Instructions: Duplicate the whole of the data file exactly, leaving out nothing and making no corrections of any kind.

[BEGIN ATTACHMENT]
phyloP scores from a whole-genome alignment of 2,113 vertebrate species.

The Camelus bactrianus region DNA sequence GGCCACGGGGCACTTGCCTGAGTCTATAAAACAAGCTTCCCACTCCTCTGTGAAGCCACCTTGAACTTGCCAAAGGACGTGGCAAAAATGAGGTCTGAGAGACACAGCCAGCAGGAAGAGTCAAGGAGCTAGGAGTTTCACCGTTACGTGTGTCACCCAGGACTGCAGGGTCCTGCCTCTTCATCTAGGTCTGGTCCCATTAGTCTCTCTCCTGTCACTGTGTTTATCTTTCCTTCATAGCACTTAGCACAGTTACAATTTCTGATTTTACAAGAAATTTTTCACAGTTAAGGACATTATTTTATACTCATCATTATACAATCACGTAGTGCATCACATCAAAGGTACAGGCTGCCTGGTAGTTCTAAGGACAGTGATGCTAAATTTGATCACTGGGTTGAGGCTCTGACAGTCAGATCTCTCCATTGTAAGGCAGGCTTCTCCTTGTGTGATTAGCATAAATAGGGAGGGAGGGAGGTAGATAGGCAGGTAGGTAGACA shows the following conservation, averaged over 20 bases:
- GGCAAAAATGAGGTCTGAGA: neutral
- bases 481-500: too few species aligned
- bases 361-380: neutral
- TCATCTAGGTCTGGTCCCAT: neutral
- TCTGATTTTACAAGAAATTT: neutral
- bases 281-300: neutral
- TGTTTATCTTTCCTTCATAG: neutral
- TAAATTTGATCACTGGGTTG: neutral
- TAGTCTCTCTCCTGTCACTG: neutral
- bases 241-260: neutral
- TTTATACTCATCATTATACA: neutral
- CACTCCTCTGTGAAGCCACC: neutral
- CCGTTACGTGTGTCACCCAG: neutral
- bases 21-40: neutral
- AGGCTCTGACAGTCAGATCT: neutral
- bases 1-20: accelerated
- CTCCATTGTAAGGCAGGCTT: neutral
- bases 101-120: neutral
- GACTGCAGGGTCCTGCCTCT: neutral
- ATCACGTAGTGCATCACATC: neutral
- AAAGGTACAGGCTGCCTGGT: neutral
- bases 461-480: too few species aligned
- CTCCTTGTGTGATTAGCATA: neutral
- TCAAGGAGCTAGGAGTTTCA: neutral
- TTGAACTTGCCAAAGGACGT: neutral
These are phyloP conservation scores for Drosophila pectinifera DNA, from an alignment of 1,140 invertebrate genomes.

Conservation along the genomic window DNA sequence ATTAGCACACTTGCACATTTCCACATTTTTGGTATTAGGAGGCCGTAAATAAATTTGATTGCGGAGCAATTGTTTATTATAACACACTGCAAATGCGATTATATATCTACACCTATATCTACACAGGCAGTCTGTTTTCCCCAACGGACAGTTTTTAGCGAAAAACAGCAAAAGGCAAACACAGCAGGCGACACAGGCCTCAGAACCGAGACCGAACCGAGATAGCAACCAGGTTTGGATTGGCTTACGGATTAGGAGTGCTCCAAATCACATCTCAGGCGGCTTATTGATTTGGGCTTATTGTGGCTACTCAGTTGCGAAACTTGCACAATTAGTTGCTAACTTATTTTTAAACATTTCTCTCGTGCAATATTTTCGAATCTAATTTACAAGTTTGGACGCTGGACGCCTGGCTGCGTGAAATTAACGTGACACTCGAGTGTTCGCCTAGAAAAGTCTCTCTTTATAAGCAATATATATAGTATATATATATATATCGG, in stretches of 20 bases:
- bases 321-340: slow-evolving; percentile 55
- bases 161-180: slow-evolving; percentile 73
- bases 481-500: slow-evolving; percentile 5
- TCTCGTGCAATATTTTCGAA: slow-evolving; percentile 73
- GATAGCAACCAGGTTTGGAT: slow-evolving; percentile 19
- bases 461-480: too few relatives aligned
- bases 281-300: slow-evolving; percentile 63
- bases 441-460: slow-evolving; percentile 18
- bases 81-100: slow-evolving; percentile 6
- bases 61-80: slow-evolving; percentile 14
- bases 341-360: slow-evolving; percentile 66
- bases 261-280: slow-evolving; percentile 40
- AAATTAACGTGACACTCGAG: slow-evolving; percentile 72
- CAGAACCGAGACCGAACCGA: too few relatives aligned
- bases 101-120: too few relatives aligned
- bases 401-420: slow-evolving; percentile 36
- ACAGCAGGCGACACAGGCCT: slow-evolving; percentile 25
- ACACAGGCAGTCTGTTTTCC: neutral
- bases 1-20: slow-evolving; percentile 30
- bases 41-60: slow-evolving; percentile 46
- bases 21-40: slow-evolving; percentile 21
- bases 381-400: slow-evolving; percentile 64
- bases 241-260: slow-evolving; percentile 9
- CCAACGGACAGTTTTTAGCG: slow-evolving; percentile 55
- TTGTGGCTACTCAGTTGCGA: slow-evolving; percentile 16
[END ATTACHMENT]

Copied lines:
phyloP scores from a whole-genome alignment of 2,113 vertebrate species.

The Camelus bactrianus region DNA sequence GGCCACGGGGCACTTGCCTGAGTCTATAAAACAAGCTTCCCACTCCTCTGTGAAGCCACCTTGAACTTGCCAAAGGACGTGGCAAAAATGAGGTCTGAGAGACACAGCCAGCAGGAAGAGTCAAGGAGCTAGGAGTTTCACCGTTACGTGTGTCACCCAGGACTGCAGGGTCCTGCCTCTTCATCTAGGTCTGGTCCCATTAGTCTCTCTCCTGTCACTGTGTTTATCTTTCCTTCATAGCACTTAGCACAGTTACAATTTCTGATTTTACAAGAAATTTTTCACAGTTAAGGACATTATTTTATACTCATCATTATACAATCACGTAGTGCATCACATCAAAGGTACAGGCTGCCTGGTAGTTCTAAGGACAGTGATGCTAAATTTGATCACTGGGTTGAGGCTCTGACAGTCAGATCTCTCCATTGTAAGGCAGGCTTCTCCTTGTGTGATTAGCATAAATAGGGAGGGAGGGAGGTAGATAGGCAGGTAGGTAGACA shows the following conservation, averaged over 20 bases:
- GGCAAAAATGAGGTCTGAGA: neutral
- bases 481-500: too few species aligned
- bases 361-380: neutral
- TCATCTAGGTCTGGTCCCAT: neutral
- TCTGATTTTACAAGAAATTT: neutral
- bases 281-300: neutral
- TGTTTATCTTTCCTTCATAG: neutral
- TAAATTTGATCACTGGGTTG: neutral
- TAGTCTCTCTCCTGTCACTG: neutral
- bases 241-260: neutral
- TTTATACTCATCATTATACA: neutral
- CACTCCTCTGTGAAGCCACC: neutral
- CCGTTACGTGTGTCACCCAG: neutral
- bases 21-40: neutral
- AGGCTCTGACAGTCAGATCT: neutral
- bases 1-20: accelerated
- CTCCATTGTAAGGCAGGCTT: neutral
- bases 101-120: neutral
- GACTGCAGGGTCCTGCCTCT: neutral
- ATCACGTAGTGCATCACATC: neutral
- AAAGGTACAGGCTGCCTGGT: neutral
- bases 461-480: too few species aligned
- CTCCTTGTGTGATTAGCATA: neutral
- TCAAGGAGCTAGGAGTTTCA: neutral
- TTGAACTTGCCAAAGGACGT: neutral
These are phyloP conservation scores for Drosophila pectinifera DNA, from an alignment of 1,140 invertebrate genomes.

Conservation along the genomic window DNA sequence ATTAGCACACTTGCACATTTCCACATTTTTGGTATTAGGAGGCCGTAAATAAATTTGATTGCGGAGCAATTGTTTATTATAACACACTGCAAATGCGATTATATATCTACACCTATATCTACACAGGCAGTCTGTTTTCCCCAACGGACAGTTTTTAGCGAAAAACAGCAAAAGGCAAACACAGCAGGCGACACAGGCCTCAGAACCGAGACCGAACCGAGATAGCAACCAGGTTTGGATTGGCTTACGGATTAGGAGTGCTCCAAATCACATCTCAGGCGGCTTATTGATTTGGGCTTATTGTGGCTACTCAGTTGCGAAACTTGCACAATTAGTTGCTAACTTATTTTTAAACATTTCTCTCGTGCAATATTTTCGAATCTAATTTACAAGTTTGGACGCTGGACGCCTGGCTGCGTGAAATTAACGTGACACTCGAGTGTTCGCCTAGAAAAGTCTCTCTTTATAAGCAATATATATAGTATATATATATATATCGG, in stretches of 20 bases:
- bases 321-340: slow-evolving; percentile 55
- bases 161-180: slow-evolving; percentile 73
- bases 481-500: slow-evolving; percentile 5
- TCTCGTGCAATATTTTCGAA: slow-evolving; percentile 73
- GATAGCAACCAGGTTTGGAT: slow-evolving; percentile 19
- bases 461-480: too few relatives aligned
- bases 281-300: slow-evolving; percentile 63
- bases 441-460: slow-evolving; percentile 18
- bases 81-100: slow-evolving; percentile 6
- bases 61-80: slow-evolving; percentile 14
- bases 341-360: slow-evolving; percentile 66
- bases 261-280: slow-evolving; percentile 40
- AAATTAACGTGACACTCGAG: slow-evolving; percentile 72
- CAGAACCGAGACCGAACCGA: too few relatives aligned
- bases 101-120: too few relatives aligned
- bases 401-420: slow-evolving; percentile 36
- ACAGCAGGCGACACAGGCCT: slow-evolving; percentile 25
- ACACAGGCAGTCTGTTTTCC: neutral
- bases 1-20: slow-evolving; percentile 30
- bases 41-60: slow-evolving; percentile 46
- bases 21-40: slow-evolving; percentile 21
- bases 381-400: slow-evolving; percentile 64
- bases 241-260: slow-evolving; percentile 9
- CCAACGGACAGTTTTTAGCG: slow-evolving; percentile 55
- TTGTGGCTACTCAGTTGCGA: slow-evolving; percentile 16